Synopsis:Washed-up true-crime writer Ellison Oswalt finds a box of super 8 home movies that suggest the murder he is currently researching is the work of a serial killer whose work dates back to the 1960s.
Sinister (2012) is directed by Scott Derrickson (The Exorcism of Emily Rose (2005) (Writer/Director), Deliver Us from Evil (2014) (Writer/Director), Sinister 2 (2015) (Writer)) with an estimated budget of $3 million dollars. Sinister had an opening box office weekend of $18 million and a gross of $48 million. Derrickson tried a take a slightly different spin on the found-footage scares made popular by Paranormal Activity (2007).
Sinister stars Ellison Oswalt (Ethan Hawke - Daybreakers (2009), The Purge (2013), Predestination (2014)) as a true crime author trying to pen the next successful book after his last success ten years prior. Oswalt’s wife (Juliet Rylance) along with his young daughter and teenage son. The family fights against the corrupting demon Bughuul (Baghul, Bagul) that likes to corrupt the minds of the innocent, children. The evil entity persuades the child to kill its entire family before joining the damned followers prior.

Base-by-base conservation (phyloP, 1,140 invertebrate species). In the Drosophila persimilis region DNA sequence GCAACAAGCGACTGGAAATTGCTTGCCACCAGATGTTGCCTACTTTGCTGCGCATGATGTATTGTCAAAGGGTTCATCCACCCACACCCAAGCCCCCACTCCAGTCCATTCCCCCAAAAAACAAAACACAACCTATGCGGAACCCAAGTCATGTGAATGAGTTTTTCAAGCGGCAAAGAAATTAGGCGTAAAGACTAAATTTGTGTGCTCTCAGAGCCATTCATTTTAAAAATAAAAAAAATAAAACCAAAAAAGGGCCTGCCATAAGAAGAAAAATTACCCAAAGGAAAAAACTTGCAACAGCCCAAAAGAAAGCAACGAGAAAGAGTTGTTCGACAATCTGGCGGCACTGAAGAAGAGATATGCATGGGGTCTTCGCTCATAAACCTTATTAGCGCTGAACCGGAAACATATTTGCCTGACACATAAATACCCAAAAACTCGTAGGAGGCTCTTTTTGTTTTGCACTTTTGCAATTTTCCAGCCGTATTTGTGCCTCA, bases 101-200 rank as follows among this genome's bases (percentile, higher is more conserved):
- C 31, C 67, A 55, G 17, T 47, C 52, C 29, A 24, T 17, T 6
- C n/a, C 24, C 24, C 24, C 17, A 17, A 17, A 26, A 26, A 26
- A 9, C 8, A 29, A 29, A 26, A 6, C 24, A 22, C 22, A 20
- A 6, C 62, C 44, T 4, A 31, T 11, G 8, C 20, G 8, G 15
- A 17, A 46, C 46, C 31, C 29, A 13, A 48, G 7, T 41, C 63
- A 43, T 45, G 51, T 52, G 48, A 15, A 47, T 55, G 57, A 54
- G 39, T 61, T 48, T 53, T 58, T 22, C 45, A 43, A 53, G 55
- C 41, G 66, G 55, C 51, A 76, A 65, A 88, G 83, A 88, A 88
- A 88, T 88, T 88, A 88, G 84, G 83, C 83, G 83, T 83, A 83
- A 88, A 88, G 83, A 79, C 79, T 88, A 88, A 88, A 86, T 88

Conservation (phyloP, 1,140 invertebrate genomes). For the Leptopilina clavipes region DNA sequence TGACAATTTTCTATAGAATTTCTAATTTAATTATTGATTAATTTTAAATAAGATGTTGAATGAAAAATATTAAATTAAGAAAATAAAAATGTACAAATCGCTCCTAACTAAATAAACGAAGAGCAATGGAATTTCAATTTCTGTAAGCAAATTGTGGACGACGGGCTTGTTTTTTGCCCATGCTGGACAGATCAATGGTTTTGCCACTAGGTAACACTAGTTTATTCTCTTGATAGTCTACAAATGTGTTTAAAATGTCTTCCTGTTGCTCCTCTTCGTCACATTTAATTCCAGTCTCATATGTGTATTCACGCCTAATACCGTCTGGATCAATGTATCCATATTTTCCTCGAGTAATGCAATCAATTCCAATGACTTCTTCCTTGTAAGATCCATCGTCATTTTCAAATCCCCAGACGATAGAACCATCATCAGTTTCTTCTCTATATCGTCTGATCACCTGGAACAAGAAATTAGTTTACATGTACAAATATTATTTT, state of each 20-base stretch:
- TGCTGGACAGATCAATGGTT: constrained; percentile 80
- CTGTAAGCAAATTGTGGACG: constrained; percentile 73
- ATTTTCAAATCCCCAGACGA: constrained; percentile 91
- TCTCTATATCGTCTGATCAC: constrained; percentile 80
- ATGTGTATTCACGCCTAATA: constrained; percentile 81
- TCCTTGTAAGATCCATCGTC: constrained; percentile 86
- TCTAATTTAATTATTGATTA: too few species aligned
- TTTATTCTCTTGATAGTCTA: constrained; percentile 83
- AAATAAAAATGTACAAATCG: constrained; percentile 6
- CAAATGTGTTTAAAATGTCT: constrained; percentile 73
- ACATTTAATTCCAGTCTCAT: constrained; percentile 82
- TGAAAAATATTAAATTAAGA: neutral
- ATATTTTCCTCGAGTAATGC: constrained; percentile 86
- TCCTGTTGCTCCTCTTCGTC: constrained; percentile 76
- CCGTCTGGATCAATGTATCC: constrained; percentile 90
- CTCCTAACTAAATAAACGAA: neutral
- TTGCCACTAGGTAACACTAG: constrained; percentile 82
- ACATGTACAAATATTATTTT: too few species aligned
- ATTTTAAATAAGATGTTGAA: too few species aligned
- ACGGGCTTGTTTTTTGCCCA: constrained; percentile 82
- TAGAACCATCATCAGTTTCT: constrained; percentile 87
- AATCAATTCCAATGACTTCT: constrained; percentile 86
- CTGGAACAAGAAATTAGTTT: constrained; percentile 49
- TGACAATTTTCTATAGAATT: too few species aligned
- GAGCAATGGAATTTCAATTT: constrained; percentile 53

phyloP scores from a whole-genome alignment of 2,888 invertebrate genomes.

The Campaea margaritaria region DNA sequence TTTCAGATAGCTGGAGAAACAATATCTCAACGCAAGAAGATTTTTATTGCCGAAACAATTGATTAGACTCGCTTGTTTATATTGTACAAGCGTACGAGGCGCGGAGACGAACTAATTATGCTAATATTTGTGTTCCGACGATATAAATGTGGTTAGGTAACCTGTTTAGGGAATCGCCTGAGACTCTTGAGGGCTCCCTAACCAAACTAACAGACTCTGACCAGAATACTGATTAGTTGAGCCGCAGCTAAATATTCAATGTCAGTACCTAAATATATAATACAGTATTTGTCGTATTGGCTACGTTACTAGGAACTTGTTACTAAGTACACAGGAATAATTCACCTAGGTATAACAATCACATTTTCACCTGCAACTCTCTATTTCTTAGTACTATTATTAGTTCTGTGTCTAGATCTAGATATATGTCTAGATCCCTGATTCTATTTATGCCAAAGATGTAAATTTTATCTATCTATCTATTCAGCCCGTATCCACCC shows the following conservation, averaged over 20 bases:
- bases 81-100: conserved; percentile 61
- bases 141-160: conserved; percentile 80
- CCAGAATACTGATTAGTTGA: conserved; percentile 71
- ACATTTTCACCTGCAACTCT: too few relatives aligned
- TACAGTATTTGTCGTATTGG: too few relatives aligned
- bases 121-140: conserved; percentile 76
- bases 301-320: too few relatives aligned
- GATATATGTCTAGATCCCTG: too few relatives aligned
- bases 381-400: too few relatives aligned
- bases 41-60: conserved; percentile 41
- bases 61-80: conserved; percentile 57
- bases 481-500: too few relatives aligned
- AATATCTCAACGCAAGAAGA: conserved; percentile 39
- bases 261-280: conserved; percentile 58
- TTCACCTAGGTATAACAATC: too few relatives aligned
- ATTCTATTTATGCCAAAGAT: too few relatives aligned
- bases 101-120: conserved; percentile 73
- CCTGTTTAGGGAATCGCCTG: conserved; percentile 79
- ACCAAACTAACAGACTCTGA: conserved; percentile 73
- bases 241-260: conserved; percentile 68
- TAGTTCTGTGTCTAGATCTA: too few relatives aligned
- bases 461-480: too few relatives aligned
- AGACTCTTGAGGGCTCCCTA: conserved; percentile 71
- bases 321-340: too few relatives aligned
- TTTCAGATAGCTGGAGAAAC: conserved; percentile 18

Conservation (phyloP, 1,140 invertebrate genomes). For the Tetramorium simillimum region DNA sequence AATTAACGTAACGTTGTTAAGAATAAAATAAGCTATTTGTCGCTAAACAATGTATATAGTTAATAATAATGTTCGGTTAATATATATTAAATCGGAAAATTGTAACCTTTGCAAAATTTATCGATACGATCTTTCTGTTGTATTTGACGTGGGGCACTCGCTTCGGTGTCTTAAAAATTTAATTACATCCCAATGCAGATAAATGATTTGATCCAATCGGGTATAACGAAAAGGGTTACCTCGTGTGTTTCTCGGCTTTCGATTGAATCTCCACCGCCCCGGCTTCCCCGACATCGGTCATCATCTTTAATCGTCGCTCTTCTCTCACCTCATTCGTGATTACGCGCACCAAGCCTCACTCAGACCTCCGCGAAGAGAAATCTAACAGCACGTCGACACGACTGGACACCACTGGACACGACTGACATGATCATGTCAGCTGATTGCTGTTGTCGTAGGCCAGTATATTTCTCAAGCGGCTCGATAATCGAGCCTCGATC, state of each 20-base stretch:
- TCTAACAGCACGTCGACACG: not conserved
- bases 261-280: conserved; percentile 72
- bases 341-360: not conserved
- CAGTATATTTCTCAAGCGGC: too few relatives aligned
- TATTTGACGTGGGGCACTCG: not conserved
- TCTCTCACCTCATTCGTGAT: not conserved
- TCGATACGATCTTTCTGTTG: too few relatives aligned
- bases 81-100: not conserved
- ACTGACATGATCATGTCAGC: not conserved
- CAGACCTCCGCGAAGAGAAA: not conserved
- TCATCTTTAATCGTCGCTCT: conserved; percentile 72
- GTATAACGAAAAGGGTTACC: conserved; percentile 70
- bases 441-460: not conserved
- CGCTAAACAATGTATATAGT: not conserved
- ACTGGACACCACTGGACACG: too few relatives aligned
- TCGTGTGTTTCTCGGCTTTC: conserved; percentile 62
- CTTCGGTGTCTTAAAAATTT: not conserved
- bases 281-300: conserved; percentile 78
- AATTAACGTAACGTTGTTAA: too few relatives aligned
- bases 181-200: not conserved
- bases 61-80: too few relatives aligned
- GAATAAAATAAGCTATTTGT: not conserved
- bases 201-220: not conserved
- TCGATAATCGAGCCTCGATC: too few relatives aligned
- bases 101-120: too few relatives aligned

Oswalt moves his family to the home that previously had the entire family murdered, making the home a murder house. Oswalt starts to experience weird things, but the promise of an amazing story is too thrilling, so he sticks it out in hopes of unraveling the story and perhaps even thwarting the evil within. The majority of the film is focused on Oswalt and the mystery of the house and demon. The real thrills come when the demon is ready to unveil its twisted agenda. Film pacing was moderate with some slow portions but the ending delivered at a better pacing with frights. This film tried to create a new horror icon, but the elements of this character did not deliver to leave the viewer with the needed after effect.
About Sinister 2012
Original Title: Found Footage, Untitled Scott Derrickson Project
Runtime: 110 minutes
Genre: Horror, Thriller, Mystery
Total Avg. Votes: 163
Writers: Scott Derrickson, C. Robert Cargill
Director: Scott Derrickson